There's an old tradition in cartoons and comedies: criminals (mostly thieves) and bullies often whistle some tunes after doing something bad or when they are likely to be detected by police or guards.

This even happens in real life, for example we can sometimes do that in our circle of friends, when something funny but tough happens.

I'm pretty sure there must be some source of this tradition, so I thought you might have some ideas.

  • 3
    Because they want to seem cavalier\innocent?
    – Walt
    Jul 20, 2015 at 18:48
  • @Walt, that's true. But I believe there was something that popularized this way of acting
    – Uhehesh
    Jul 20, 2015 at 18:51
  • Ah, I was thrown by the title which could perhaps be clearer. So you're actually looking for the first instance of this?
    – Walt
    Jul 20, 2015 at 19:59
  • @Walt, yes, if it exists
    – Uhehesh
    Jul 20, 2015 at 20:13

1 Answer 1


TVTropes defines this as the Not-So-Innocent Whistle

In media of all types, especially comics and cartoons, the "innocent" whistle is a main staple, often played for humor. Alice, feeling mischievous, decides to, say, throw a snowball at Bob. Bob is knocked off his feet. He pulls himself up and spins around to see no one around in the area but Alice, who puts her hands behind her back and lifts herself up onto her tiptoes and back down several times while whistling. Sometimes Alice would be also be twiddling her thumbs, point her eyes upward/away, putting her hands in her pockets, or a halo would appear above her head — or any combination thereof. In comics, usually only a single note symbolizing the whistle is written. The Not-So-Innocent Whistle can also happen after suppressing a traumatic moment, or any other instance of hiding something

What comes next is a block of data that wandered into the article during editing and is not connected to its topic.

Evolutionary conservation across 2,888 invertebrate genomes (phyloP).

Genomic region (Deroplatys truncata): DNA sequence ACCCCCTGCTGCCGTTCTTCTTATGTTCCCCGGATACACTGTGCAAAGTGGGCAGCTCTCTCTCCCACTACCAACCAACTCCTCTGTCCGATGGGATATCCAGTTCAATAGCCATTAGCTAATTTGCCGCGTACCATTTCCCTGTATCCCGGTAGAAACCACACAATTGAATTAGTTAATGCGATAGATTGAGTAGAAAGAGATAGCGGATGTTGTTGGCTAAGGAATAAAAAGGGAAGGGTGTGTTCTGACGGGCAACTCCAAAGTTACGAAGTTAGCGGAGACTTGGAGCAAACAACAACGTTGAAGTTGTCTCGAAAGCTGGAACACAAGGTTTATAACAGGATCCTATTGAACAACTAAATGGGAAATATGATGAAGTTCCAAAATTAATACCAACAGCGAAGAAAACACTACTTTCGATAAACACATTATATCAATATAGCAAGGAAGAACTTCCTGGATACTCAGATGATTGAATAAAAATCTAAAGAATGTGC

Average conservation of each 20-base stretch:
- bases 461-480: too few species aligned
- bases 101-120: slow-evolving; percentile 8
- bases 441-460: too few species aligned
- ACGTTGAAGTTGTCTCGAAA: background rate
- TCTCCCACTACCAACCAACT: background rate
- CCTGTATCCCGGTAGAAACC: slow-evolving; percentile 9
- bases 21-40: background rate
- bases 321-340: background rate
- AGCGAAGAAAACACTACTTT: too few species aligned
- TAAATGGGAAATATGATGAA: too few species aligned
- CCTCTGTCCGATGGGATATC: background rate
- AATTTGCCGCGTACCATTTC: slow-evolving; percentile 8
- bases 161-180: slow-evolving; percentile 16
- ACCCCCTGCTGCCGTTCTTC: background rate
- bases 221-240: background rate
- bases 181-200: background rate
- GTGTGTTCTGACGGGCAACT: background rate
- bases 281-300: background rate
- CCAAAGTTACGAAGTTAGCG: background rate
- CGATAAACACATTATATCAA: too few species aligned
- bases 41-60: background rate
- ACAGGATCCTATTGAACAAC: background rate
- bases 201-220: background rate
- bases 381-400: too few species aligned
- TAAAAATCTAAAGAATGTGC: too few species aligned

It cites one of the first usages as:

One of the earliest examples is in the movie M, where the child killer whistles the tune "In the Hall of the Mountain King" right before he tracks down one of his victims. He pauses and breaks it up at odd parts in the song, giving a sense of wrongness. This tic ends up being how the other criminals identify him and eventually hunt him down.

Other examples in the site are a bit more comedic...

  • 1
    Congratulations, this answer is the winner of the monthly answer challenge.
    – Napoleon Wilson
    Sep 9, 2018 at 20:12
  • Sweet! I had no idea about the challenge :) I was just browsing the questions and thought I'd chime in with this one
    – m1gp0z
    Sep 10, 2018 at 13:04

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